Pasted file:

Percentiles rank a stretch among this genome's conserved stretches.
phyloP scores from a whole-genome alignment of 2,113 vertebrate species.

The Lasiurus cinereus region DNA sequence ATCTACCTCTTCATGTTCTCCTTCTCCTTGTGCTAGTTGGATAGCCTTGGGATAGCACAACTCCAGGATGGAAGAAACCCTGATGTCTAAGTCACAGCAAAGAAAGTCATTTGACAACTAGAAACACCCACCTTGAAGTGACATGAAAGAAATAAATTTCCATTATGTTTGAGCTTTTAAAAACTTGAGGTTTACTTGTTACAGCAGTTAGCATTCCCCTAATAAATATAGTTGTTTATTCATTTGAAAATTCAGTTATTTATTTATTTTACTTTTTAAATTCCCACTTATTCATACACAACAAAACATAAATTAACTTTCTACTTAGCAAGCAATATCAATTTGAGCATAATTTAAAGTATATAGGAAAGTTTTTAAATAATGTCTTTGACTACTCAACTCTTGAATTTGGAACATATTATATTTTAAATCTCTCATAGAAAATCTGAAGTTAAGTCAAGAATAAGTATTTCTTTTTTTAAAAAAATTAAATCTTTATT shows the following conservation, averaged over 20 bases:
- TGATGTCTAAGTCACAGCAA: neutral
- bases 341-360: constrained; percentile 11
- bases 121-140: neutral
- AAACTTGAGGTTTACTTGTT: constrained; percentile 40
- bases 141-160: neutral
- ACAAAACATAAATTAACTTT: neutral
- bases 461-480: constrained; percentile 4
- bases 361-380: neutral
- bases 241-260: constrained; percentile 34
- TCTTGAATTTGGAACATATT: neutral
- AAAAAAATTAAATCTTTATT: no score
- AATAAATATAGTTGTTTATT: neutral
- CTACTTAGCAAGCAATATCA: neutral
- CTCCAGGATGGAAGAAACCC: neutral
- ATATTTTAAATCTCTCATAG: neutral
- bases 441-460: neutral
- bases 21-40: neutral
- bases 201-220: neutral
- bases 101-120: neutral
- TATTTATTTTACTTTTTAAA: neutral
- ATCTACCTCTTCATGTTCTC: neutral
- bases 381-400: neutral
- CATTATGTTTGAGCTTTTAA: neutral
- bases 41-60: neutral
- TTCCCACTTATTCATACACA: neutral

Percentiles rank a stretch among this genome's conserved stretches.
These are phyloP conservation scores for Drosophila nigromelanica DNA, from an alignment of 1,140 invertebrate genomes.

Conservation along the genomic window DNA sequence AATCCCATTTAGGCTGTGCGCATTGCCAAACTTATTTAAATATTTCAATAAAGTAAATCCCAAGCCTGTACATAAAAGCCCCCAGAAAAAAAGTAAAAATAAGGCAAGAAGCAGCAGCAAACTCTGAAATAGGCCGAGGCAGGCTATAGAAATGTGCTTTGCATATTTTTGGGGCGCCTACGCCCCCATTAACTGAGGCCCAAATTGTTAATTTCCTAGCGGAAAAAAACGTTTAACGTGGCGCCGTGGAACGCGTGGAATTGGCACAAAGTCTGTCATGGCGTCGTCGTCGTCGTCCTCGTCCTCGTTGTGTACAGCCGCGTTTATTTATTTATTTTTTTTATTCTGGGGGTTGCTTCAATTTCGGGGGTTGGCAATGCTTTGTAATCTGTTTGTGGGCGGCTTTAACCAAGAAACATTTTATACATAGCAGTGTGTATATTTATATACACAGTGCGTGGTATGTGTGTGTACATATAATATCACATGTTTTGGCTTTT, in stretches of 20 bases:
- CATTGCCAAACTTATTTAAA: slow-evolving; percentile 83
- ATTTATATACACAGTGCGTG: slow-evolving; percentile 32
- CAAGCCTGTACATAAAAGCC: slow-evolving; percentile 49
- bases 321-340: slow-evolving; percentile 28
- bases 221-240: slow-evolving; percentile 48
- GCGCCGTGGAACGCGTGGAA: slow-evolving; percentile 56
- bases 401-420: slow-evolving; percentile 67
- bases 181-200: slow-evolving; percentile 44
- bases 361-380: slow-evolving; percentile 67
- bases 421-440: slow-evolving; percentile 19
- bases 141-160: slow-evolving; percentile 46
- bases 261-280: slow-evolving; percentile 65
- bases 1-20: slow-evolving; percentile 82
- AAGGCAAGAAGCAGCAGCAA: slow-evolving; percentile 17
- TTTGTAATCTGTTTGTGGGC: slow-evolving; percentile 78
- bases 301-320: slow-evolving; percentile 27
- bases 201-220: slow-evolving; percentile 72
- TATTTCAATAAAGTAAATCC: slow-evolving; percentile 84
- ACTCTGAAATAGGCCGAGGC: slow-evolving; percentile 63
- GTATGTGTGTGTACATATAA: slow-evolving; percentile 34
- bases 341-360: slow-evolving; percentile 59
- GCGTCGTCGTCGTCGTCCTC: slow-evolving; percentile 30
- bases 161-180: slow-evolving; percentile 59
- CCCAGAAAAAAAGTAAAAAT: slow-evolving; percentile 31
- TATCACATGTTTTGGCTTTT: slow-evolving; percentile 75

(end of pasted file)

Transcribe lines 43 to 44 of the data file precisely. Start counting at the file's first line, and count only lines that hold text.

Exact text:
- bases 261-280: slow-evolving; percentile 65
- bases 1-20: slow-evolving; percentile 82